Weather like this scares me!

After last year’s late blight epidemic, I’m very watchful of my tomatoes and potatoes. I’ve allowed lots of space around my tomato plants this year, three feet between each. And the potatoes are growing in straw mulch, which should provide some protection. I’ve also mulched the tomatoes heavily with straw, and I’ve started a 5-7 day fungicide spray application.  However, there are no guarantees, and with rain and cooler weather settling in, the chances for another late blight appearance in my garden are probably some better than they were a few days ago when it was hot and dry.

Nevertheless, the summer gardening routine goes much as it has for the past 25 or 30 years. But it never gets old, as I don’t seem to be getting tired of growing things. Sometimes I wish I would get tired of it, but something out there keeps calling me, and I keep answering.

I’m late with my nasturtium GROW project report, and offer an apology to Mr Brown Thumb for my lack of ambition. I’ll offer an early review of ‘Spitfire’ now, before it’s flowered: disappointing. I was expecting a much more vigorous growth spurt once I planted my seedling into its new home – a container with good organic potting soil. But what I’m getting so far is a droopy, lazy, unattractive, resemblance of something akin to a nasturtium. Maybe it’s how I’m letting mine trail out, instead of having it vine up? We’ve still some growing to do yet, so I’m hoping for a better result by season’s end.

“I’m growing Nasturtium ‘Spitfire’ for the GROW project. Thanks, to Renee’s Garden for the seeds.”

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15 Comments

  1. From your posts it appears that you’ve transplanted your Nasties a couple of times. I’ve never had good luck with Nasties that I’ve transplanted. They always look kind of spindly and sad. Do you have some extra seeds that you could try direct sowing?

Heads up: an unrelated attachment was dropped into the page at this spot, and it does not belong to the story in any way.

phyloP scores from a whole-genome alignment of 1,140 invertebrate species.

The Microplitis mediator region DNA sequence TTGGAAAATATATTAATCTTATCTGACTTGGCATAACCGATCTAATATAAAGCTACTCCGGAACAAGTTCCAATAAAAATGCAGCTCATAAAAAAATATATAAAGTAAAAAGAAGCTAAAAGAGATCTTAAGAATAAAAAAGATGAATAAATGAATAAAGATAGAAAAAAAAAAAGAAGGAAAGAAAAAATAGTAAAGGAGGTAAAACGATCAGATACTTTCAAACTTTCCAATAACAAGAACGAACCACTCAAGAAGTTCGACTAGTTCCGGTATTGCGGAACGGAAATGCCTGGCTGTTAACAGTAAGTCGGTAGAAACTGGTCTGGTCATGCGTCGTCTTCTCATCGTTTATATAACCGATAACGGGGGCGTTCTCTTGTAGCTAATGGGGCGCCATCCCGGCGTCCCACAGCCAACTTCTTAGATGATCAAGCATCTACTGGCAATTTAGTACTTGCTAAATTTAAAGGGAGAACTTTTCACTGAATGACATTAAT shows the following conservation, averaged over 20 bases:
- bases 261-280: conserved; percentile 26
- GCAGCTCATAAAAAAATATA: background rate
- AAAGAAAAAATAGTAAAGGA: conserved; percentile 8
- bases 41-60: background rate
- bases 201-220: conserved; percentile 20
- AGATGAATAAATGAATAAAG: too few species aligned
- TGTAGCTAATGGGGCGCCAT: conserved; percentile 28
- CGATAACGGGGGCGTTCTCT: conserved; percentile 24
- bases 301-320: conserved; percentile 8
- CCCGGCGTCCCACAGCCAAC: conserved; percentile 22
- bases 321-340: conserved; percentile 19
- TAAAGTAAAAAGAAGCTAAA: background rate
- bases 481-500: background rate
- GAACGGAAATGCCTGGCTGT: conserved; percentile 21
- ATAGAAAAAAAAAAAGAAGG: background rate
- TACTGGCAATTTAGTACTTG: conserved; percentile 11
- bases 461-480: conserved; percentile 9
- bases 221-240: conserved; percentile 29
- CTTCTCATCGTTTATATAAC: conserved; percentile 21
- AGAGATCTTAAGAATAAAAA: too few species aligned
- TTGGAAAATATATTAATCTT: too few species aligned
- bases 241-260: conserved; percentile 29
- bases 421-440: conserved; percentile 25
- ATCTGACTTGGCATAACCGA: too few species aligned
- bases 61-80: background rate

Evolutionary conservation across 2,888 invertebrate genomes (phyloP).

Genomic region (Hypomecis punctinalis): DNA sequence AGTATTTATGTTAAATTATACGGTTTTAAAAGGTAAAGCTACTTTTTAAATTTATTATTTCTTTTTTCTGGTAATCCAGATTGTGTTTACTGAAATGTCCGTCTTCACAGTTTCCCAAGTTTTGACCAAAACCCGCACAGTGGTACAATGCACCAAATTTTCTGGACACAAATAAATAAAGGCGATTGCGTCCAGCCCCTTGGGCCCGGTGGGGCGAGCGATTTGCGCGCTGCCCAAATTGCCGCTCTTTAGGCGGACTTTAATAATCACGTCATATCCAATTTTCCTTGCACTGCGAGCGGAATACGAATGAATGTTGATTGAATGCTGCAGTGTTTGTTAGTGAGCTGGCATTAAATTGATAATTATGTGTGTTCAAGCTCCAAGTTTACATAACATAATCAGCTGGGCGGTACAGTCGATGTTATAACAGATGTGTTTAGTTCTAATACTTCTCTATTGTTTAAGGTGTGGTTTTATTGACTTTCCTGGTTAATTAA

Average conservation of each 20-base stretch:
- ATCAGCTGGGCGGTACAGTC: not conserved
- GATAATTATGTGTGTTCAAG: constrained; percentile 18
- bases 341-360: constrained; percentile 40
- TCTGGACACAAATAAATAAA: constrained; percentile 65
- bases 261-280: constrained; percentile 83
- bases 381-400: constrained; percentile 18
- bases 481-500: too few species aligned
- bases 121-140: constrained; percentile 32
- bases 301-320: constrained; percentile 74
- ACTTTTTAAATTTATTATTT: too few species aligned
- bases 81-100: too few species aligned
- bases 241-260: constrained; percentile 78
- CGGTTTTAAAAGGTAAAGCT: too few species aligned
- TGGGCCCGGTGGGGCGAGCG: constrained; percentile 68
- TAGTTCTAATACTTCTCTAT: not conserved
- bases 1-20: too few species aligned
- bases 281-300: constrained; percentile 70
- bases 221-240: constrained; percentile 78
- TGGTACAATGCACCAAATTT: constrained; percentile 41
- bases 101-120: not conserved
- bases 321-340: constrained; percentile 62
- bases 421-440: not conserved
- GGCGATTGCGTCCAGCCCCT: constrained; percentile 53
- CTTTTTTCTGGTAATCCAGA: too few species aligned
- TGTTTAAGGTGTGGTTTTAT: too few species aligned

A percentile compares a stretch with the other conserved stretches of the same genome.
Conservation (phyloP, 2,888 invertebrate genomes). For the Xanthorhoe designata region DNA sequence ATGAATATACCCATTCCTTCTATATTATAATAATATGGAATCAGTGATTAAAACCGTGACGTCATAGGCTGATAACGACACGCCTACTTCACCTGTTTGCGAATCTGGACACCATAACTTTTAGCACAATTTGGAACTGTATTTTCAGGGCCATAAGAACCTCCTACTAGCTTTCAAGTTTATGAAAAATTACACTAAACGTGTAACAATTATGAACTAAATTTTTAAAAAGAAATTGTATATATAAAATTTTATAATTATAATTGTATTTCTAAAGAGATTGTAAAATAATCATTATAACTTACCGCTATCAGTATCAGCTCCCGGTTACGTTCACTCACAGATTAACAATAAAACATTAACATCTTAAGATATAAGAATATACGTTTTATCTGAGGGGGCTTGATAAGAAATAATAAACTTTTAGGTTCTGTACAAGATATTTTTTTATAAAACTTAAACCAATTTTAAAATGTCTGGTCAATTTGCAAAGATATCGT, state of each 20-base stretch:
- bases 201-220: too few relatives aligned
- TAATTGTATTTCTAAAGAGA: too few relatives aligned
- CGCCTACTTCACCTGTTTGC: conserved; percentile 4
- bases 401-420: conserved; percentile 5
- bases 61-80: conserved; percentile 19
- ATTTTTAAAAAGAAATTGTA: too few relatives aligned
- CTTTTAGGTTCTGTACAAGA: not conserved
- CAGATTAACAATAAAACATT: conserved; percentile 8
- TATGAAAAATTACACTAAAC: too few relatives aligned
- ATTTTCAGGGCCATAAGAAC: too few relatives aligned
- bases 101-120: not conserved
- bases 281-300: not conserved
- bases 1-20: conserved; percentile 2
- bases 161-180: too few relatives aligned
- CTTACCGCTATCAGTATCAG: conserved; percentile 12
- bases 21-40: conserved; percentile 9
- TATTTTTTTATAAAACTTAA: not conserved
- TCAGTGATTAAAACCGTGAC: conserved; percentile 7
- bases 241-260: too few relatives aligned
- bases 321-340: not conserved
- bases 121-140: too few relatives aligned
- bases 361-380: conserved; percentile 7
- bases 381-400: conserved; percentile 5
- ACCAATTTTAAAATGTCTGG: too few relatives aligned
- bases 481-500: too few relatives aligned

1. Hi Ms. Eva, thanks for stopping by. I think you brought up a good point about this particular variety – they don’t transplant well. And if that’s the case, I’ve learned a good lesson with this trial. I planted a couple more seeds in that same pot but they’ve yet to sprout, I’m wondering if they will because it’s been over a week. I also sowed a few directly into the garden but they’ve not sprouted yet either. Which is beginning to make me wonder if I got a good batch of seeds to start with.

    1. I don’t think it’s the seeds Mr BT. I think it’s this particular variety of nasturtium. I’ll not coddle it along if it ain’t climbin on its own, and I don’t think ‘Spitfire’ appreciates my neglect.

  2. Wow…your ‘Spitfire’ looks kind of sad, doesn’t it? I wonder why. I’ve got one in a container, too, and while it’s not doing quite as well as those in the ground, it’s looking good. That almost looks like you should prune it, but then that would defeat the vining thing, wouldn’t it?

  3. We got way too much rain and no sun north of Seattle this year. Which makes the tomatoes goes crazy and the cucumber don’t even sprout. Was going to drop some potatoes in this week and try them this year as a new item in my garden..didn’t know i needed straw. thanks for the great site and wise advice. joseph agrowingfamily.wordpress.com

  4. Well I’m having to fight heat and no rain down here. My veggies look pathetic and it makes me wonder why I keep planting them. I tried growing squash in a pot this year and finally got beautiful plants but the fruits are rotting and not filling out. I think I will throw the towel in on trying to grow them.

  5. Maybe Spitfire needs something to make it irate. A name like that suggests a temper. Have you tried yelling at it? Maybe some plants don’t like to be coddled. It’s good to see you back to posting.

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